Why it’s time to rethink protests

Aakar Patel

Far from being an annoyance, mass movements are the only legitimate way of engaging the government today

In one of his books V S Naipaul describes a protest in India. He is visiting during a general election and the protestors are in a village in Rajasthan. The population has a civic problem (if memory serves correctly, it is about a lack of water). The people have reached the end of their tether with the state apparatus and congregate to show their displeasure. They raise some slogans. The district magistrate appears and makes soothing noises. The crowd dissi-pates. The problem remains but, Naipaul writes, having put up a show, the crowd does not see it nec-essary to do anything further.

The writer’s point is to show that protest in India was effete and inef-fectual. It is a pro forma protest: Not much is expected from the authority, which has no obligation to heed the citizenry.

One wonders what Naipaul would have made of Indian protestors of the last 13 months. Since December 2019, the most powerful government of India in 40 years has been facing mass uprisings of the sort not seen since (and perhaps even during) the freedom struggle. Mass mobilisation is difficult generally but especially so on the subcontinent and particularly of a sustained sort. Solidarity is not easy to come by, for whatever reason. Protestors tend to usually be reactive, spontaneous, often vio-lent, and, having adequately registered protest, dis perse quickly, as Naipaul observes.

But as is apparent to all, the last year has pro-duced something different. The mass movements have been an irritant to the middle class and their media but we have to come to terms with the fact that they exist and try and engage with them.

The first aspect is to consider whether mass protest is legiti-mate. The answer is that it is. Democracies offer their citizenry three lawful ways in which to engage with the State: Vote, liti-gation and protest. All three are equal and all three equally legiti-mate. Peaceful assembly is a fun-damental right both in the United States and in India, under Article 19. A fundamental right is one that enjoys a high degree of pro-tection from State encroachment. The judiciary and the State in India have made much of peaceful assembly being only in “desig-nated areas” and police permission but that cannot be allowed to supersede a fundamental right.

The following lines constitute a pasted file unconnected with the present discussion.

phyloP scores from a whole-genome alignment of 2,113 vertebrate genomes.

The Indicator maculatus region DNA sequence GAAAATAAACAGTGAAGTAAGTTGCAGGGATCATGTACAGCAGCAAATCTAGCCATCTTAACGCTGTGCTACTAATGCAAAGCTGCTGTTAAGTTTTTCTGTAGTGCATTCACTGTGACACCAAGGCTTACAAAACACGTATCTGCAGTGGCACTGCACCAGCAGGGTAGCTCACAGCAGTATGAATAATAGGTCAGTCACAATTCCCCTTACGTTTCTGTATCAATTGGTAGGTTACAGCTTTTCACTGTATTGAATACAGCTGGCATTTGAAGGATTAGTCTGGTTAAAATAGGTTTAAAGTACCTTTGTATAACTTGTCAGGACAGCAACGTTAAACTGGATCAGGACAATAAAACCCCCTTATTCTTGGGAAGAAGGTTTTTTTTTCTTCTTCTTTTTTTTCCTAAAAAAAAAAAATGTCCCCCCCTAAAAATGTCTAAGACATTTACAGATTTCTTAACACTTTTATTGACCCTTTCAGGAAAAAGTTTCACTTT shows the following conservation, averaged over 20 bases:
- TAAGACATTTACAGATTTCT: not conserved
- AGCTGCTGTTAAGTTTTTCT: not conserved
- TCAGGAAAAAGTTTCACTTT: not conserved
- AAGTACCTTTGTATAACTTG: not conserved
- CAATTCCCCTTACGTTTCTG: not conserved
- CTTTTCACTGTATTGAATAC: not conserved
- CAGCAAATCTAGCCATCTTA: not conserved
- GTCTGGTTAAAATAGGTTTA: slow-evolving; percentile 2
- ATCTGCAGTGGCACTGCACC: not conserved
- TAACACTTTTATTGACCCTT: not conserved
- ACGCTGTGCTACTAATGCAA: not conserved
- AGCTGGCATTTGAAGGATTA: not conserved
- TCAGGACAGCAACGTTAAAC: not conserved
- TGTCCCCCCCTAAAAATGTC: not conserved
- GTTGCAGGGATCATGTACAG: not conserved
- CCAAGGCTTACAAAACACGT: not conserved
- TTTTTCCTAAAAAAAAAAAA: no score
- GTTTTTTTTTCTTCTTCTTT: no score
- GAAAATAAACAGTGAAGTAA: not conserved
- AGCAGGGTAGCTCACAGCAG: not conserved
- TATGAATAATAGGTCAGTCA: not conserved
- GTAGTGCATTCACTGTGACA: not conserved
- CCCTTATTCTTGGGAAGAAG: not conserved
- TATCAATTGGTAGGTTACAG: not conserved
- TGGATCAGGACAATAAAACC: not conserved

The second is to consider why people are pro-testing. The answer is that the State apparatus and the democratic system have failed these groups. The judiciary has still not taken up the constitu-tionality of the Citizenship Amendment Act (CAA) or that of the National Register of Citizens (via the National Population Register). Those protesting in Shaheen Bagh and elsewhere felt, reasonably so, that they did not have an option except to take to the streets. If they did not, then events would over-take them. It turned out in the end that mass pro-test was the correct decision to take. The CAA was legislated before the protests started but its rules have still not been notified. One reason is the con-siderable international pressure on India to behave with its minorities. The other is the scale and strength of the protest.

In the case of the farmers on Delhi’s border, they were let down by Parliament. The failure of the sys-tem to ensure a division vote in the Rajya Sabha means that the farm Bills lacked from the start the democratic legitimacy that they should have had. The judiciary could have taken up the constitu-tionality of the laws, given the dodgy manner of their passing but chose not to. Again, protest was the only option.

We should note that a third group of Indians, Kashmiris, would also be on mass protest if they didn’t have the knowledge that they would imme-diately get shot, which they would. India has dif-ferent rules for different people.

It is difficult not to conclude that the farmers’ movement also has been successful. The imple-mentation of the laws, whatever that may mean, has been put on hold. The only reason for this is the protest. The judiciary has not examined the law itself.

The protests are nonetheless still on with the same set of demands — scrap the laws and enforce the minimum support price — and it is not easy to see how the government is going to be able to enforce the laws from here even after the protests end. They are a dead letter, no matter what wisdom the committee appointed to examine them comes up with.

The way in which an all powerful State concedes in our part of the world is through an element of dishonesty. The retreat on the NRC was sounded, after all the bombast on taking care of termites, through the pretence that the law had not been dis-cussed and therefore was not on the table. The farm laws have been deactivated through other means.

Of the three legitimate ways of engaging the State effectively and meaningfully, protest has become the only way in which the State under a powerful ruler can be influenced. It shows the fai-lure of the democratic system in India. The appa-ratus of the State that is meant to check and balance a powerful executive — the Opposition in the legis-lature and the power to review of the judiciary — becomes soft in the presence of a strongman ruler.

It is unlikely that India or Indians have changed all that much since the time that Naipaul visited and recorded his contempt at the feeble manner of our resistance. What has changed is likely the circumstances. Indians are facing momentous change, a shattered economy, an almost absent opposition, a reticent judiciary, and no real means to represent themselves before the power except with their physical selves.


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Jan 23, 2021

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